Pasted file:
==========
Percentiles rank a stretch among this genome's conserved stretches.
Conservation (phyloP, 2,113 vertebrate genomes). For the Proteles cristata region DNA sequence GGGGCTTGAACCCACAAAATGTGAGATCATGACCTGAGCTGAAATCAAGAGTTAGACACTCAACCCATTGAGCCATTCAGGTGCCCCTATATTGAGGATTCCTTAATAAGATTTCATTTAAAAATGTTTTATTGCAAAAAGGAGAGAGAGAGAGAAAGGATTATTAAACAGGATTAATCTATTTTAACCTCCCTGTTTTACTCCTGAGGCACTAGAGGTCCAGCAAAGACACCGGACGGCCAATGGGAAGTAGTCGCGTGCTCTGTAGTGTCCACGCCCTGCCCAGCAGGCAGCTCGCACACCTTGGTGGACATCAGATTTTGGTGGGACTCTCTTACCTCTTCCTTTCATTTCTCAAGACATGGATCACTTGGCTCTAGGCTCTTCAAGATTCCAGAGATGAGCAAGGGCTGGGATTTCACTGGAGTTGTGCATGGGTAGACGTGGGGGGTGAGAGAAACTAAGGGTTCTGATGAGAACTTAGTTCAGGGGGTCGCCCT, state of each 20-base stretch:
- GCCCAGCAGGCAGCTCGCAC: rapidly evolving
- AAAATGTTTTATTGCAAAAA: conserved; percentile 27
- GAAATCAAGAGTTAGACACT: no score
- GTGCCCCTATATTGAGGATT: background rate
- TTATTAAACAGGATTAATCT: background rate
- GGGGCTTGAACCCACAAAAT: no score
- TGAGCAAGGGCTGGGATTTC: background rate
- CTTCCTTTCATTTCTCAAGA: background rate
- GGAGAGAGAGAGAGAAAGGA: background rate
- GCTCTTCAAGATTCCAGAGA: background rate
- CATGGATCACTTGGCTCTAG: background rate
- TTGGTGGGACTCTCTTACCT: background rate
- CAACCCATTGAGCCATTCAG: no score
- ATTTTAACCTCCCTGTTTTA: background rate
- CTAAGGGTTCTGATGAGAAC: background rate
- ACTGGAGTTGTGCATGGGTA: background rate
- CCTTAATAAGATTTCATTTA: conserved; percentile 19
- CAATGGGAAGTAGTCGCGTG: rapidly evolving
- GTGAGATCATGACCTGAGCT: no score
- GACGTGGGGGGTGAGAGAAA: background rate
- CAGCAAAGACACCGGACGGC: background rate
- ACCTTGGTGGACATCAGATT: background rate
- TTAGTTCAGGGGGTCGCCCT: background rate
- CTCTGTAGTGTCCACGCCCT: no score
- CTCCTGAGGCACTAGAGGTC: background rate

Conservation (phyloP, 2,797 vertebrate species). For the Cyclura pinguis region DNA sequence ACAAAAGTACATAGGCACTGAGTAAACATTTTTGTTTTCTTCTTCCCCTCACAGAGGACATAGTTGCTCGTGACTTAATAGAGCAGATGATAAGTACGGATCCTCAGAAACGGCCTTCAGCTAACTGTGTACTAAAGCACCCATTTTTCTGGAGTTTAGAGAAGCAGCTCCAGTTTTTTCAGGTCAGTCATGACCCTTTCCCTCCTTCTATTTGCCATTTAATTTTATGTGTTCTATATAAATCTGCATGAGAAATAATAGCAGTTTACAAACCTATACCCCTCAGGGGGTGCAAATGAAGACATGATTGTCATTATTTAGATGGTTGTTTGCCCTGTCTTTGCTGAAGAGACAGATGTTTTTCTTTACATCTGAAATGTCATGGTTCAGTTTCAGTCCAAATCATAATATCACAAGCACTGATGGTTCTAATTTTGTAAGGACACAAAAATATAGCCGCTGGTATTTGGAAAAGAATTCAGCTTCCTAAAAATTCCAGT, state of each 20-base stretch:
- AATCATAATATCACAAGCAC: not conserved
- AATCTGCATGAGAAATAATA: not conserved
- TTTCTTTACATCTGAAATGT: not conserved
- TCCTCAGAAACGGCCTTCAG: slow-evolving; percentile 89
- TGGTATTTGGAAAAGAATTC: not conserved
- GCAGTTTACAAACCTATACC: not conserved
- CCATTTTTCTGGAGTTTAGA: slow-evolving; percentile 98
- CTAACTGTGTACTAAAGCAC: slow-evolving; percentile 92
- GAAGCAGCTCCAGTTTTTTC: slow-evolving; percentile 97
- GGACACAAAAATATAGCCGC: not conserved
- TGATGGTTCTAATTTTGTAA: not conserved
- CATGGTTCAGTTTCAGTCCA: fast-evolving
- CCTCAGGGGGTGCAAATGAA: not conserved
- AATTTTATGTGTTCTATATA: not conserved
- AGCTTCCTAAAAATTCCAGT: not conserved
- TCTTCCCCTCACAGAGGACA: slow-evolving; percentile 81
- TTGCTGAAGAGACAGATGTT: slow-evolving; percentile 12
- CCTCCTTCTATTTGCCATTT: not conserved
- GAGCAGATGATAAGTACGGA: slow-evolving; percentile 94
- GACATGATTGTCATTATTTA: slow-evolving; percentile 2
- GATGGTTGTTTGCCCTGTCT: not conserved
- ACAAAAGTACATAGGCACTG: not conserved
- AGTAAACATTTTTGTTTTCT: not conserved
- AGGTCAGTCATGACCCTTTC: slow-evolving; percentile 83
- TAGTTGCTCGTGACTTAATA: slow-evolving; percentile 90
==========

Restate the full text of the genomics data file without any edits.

Percentiles rank a stretch among this genome's conserved stretches.
Conservation (phyloP, 2,113 vertebrate genomes). For the Proteles cristata region DNA sequence GGGGCTTGAACCCACAAAATGTGAGATCATGACCTGAGCTGAAATCAAGAGTTAGACACTCAACCCATTGAGCCATTCAGGTGCCCCTATATTGAGGATTCCTTAATAAGATTTCATTTAAAAATGTTTTATTGCAAAAAGGAGAGAGAGAGAGAAAGGATTATTAAACAGGATTAATCTATTTTAACCTCCCTGTTTTACTCCTGAGGCACTAGAGGTCCAGCAAAGACACCGGACGGCCAATGGGAAGTAGTCGCGTGCTCTGTAGTGTCCACGCCCTGCCCAGCAGGCAGCTCGCACACCTTGGTGGACATCAGATTTTGGTGGGACTCTCTTACCTCTTCCTTTCATTTCTCAAGACATGGATCACTTGGCTCTAGGCTCTTCAAGATTCCAGAGATGAGCAAGGGCTGGGATTTCACTGGAGTTGTGCATGGGTAGACGTGGGGGGTGAGAGAAACTAAGGGTTCTGATGAGAACTTAGTTCAGGGGGTCGCCCT, state of each 20-base stretch:
- GCCCAGCAGGCAGCTCGCAC: rapidly evolving
- AAAATGTTTTATTGCAAAAA: conserved; percentile 27
- GAAATCAAGAGTTAGACACT: no score
- GTGCCCCTATATTGAGGATT: background rate
- TTATTAAACAGGATTAATCT: background rate
- GGGGCTTGAACCCACAAAAT: no score
- TGAGCAAGGGCTGGGATTTC: background rate
- CTTCCTTTCATTTCTCAAGA: background rate
- GGAGAGAGAGAGAGAAAGGA: background rate
- GCTCTTCAAGATTCCAGAGA: background rate
- CATGGATCACTTGGCTCTAG: background rate
- TTGGTGGGACTCTCTTACCT: background rate
- CAACCCATTGAGCCATTCAG: no score
- ATTTTAACCTCCCTGTTTTA: background rate
- CTAAGGGTTCTGATGAGAAC: background rate
- ACTGGAGTTGTGCATGGGTA: background rate
- CCTTAATAAGATTTCATTTA: conserved; percentile 19
- CAATGGGAAGTAGTCGCGTG: rapidly evolving
- GTGAGATCATGACCTGAGCT: no score
- GACGTGGGGGGTGAGAGAAA: background rate
- CAGCAAAGACACCGGACGGC: background rate
- ACCTTGGTGGACATCAGATT: background rate
- TTAGTTCAGGGGGTCGCCCT: background rate
- CTCTGTAGTGTCCACGCCCT: no score
- CTCCTGAGGCACTAGAGGTC: background rate

Conservation (phyloP, 2,797 vertebrate species). For the Cyclura pinguis region DNA sequence ACAAAAGTACATAGGCACTGAGTAAACATTTTTGTTTTCTTCTTCCCCTCACAGAGGACATAGTTGCTCGTGACTTAATAGAGCAGATGATAAGTACGGATCCTCAGAAACGGCCTTCAGCTAACTGTGTACTAAAGCACCCATTTTTCTGGAGTTTAGAGAAGCAGCTCCAGTTTTTTCAGGTCAGTCATGACCCTTTCCCTCCTTCTATTTGCCATTTAATTTTATGTGTTCTATATAAATCTGCATGAGAAATAATAGCAGTTTACAAACCTATACCCCTCAGGGGGTGCAAATGAAGACATGATTGTCATTATTTAGATGGTTGTTTGCCCTGTCTTTGCTGAAGAGACAGATGTTTTTCTTTACATCTGAAATGTCATGGTTCAGTTTCAGTCCAAATCATAATATCACAAGCACTGATGGTTCTAATTTTGTAAGGACACAAAAATATAGCCGCTGGTATTTGGAAAAGAATTCAGCTTCCTAAAAATTCCAGT, state of each 20-base stretch:
- AATCATAATATCACAAGCAC: not conserved
- AATCTGCATGAGAAATAATA: not conserved
- TTTCTTTACATCTGAAATGT: not conserved
- TCCTCAGAAACGGCCTTCAG: slow-evolving; percentile 89
- TGGTATTTGGAAAAGAATTC: not conserved
- GCAGTTTACAAACCTATACC: not conserved
- CCATTTTTCTGGAGTTTAGA: slow-evolving; percentile 98
- CTAACTGTGTACTAAAGCAC: slow-evolving; percentile 92
- GAAGCAGCTCCAGTTTTTTC: slow-evolving; percentile 97
- GGACACAAAAATATAGCCGC: not conserved
- TGATGGTTCTAATTTTGTAA: not conserved
- CATGGTTCAGTTTCAGTCCA: fast-evolving
- CCTCAGGGGGTGCAAATGAA: not conserved
- AATTTTATGTGTTCTATATA: not conserved
- AGCTTCCTAAAAATTCCAGT: not conserved
- TCTTCCCCTCACAGAGGACA: slow-evolving; percentile 81
- TTGCTGAAGAGACAGATGTT: slow-evolving; percentile 12
- CCTCCTTCTATTTGCCATTT: not conserved
- GAGCAGATGATAAGTACGGA: slow-evolving; percentile 94
- GACATGATTGTCATTATTTA: slow-evolving; percentile 2
- GATGGTTGTTTGCCCTGTCT: not conserved
- ACAAAAGTACATAGGCACTG: not conserved
- AGTAAACATTTTTGTTTTCT: not conserved
- AGGTCAGTCATGACCCTTTC: slow-evolving; percentile 83
- TAGTTGCTCGTGACTTAATA: slow-evolving; percentile 90